The wild radish (Raphanus raphanistrum) is a member of the mustard family, Brassicaceae--a family that also includes cabbage, mustard and turnip.
Thought to be a native of Asia, the wild radish is found in just about every part of the world. In California, you'll see it throughout the state except in the deserts.
We recently paused to watch honey bees foraging among the wild radish at Pat Heitkam's Honey Bees, Orland. Heitkam maintains stands of wild radish and mustard near his apiary as early-spring sources of pollen and nectar. Bees need the food for their rapid spring build-up.
The bees did not disappoint.
Food for thought, and food for their hives.
When the Antioch Charter Academy, a middle school in Contra Costa County, toured the Harry H. Laidlaw Jr. Honey Bee Research Facility at UC Davis on Tuesday, May 4, they learned all about honey bees and native bees.
Tour coordinator Tabatha Yang, education and outreach coordinator for the Bohart Museum of Entomology set up three activity stations, visited by groups of 13.
Extension apiculturist Eric Mussen, member of the UC Davis Department of Entomology faculty, talked to them about bee biology, bee communication and colony collapse disorder; Yang and native pollinator specialist Robbin Thorp, emeritus professor of entomology, discussed bee diversity, bee monitoring, bee identification and foraging behavior; and to top it off, bee breeder-geneticist Susan Cobey and Elizabeth Frost displayed bee equipment, discussed the breeding program and then opened several hives.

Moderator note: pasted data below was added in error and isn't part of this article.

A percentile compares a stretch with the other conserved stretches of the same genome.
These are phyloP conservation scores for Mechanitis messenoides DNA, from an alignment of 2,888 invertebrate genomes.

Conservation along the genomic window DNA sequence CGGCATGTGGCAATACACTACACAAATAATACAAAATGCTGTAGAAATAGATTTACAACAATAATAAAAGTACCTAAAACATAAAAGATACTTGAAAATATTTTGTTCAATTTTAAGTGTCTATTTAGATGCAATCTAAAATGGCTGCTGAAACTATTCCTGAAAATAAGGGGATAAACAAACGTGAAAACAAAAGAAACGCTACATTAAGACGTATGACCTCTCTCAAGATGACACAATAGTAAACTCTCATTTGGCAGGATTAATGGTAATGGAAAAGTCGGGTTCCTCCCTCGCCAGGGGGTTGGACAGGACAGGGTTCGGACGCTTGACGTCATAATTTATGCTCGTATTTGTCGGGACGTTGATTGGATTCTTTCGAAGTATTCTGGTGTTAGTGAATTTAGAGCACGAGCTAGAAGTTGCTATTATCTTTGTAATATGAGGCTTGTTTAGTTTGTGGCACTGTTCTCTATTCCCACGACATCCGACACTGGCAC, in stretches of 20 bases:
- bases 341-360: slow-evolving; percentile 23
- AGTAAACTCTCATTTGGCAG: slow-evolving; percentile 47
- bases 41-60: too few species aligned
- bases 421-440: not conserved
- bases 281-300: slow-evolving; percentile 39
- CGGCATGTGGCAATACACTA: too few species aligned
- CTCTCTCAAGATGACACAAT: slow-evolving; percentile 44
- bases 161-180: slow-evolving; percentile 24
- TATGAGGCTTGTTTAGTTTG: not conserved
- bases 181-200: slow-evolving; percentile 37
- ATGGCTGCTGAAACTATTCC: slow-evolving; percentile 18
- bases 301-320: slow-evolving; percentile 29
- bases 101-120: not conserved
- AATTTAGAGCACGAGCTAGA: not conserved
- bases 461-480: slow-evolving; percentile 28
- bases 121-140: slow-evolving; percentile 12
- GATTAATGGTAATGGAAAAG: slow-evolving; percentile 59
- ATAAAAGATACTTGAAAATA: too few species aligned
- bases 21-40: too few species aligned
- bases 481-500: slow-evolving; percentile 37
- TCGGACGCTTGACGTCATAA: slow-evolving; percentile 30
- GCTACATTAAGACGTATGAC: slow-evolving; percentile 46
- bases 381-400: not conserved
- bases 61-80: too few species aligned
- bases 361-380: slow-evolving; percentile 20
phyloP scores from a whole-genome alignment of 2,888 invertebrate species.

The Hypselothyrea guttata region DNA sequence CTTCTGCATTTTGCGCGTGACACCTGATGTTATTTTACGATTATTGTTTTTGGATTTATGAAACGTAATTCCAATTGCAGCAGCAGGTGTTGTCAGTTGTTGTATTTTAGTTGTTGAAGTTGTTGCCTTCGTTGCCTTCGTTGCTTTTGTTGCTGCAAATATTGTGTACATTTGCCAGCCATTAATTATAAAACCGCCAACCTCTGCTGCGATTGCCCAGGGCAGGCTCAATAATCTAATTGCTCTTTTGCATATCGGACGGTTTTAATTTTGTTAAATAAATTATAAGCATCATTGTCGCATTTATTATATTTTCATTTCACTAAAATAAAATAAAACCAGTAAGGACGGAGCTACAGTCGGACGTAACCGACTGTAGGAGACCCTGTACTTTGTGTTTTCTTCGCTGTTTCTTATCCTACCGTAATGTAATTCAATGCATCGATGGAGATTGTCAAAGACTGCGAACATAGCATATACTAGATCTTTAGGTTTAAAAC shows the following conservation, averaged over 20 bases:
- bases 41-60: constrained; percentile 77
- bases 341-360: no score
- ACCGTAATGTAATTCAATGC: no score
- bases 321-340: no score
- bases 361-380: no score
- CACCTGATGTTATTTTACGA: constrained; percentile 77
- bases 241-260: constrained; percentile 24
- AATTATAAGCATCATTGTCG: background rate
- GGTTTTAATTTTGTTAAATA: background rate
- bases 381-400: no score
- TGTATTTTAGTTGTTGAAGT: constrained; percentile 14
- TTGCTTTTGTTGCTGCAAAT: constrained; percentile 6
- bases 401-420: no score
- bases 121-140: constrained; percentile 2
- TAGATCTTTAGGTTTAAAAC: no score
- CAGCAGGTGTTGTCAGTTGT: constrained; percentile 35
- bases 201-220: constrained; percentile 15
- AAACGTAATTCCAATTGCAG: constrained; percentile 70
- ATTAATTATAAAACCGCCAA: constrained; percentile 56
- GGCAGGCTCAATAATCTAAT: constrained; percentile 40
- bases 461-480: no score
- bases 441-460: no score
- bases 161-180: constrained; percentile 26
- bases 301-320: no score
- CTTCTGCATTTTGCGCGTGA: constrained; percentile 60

The students singled out the three castes: queen bee, drones and worker bees. They admired the many different colors of pollen. They gingerly picked up drones (male bees have no stingers).
Then at the urging of Cobey and Frost, the teenagers dipped their fingers into the honey.
Straight from the hive.
Their verdict: "Wow, this is good!"
A taste of honey, a picture of contentment, and a greater admiration for the work of honey bees.
It's not the prettiest of plants.
It looks somewhat like a thistle.
No matter. The honey bees love it.
Lacy phacelia (Phacelia tanacetifolia), a leggy three-foot plant with clusters of light blue to purple flowers, attracts not only honey bees but syrphid flies, bumbles bees and other pollinators.
Some folks call it "the honey plant" because it's considered one of the top 20 honey-producing flowers.
Native to the southwestern United States and northern Mexico, it's an annual that's used as a cover crop and as bee forage. It's especially popular in Europe and in California vineyards.
The Xerces Society recommends that it be planted in the almond orchards to attract pollinators after the almonds finish blooming. The Xerces Society recommends that it be planted along access roads and roadways as a nesting habitat and source of nectar and pollen for early emerging bees.
We planted some in our bee friendly garden to see what it would attract. Last Sunday one of the first insects it drew was an aged honey bee, her thorax worn of hair and her wings ragged.
The slow-moving bee foraged among the delicate blossoms. Indeed, the soft breeze moved faster than she did.
Then, lift off and she was gone.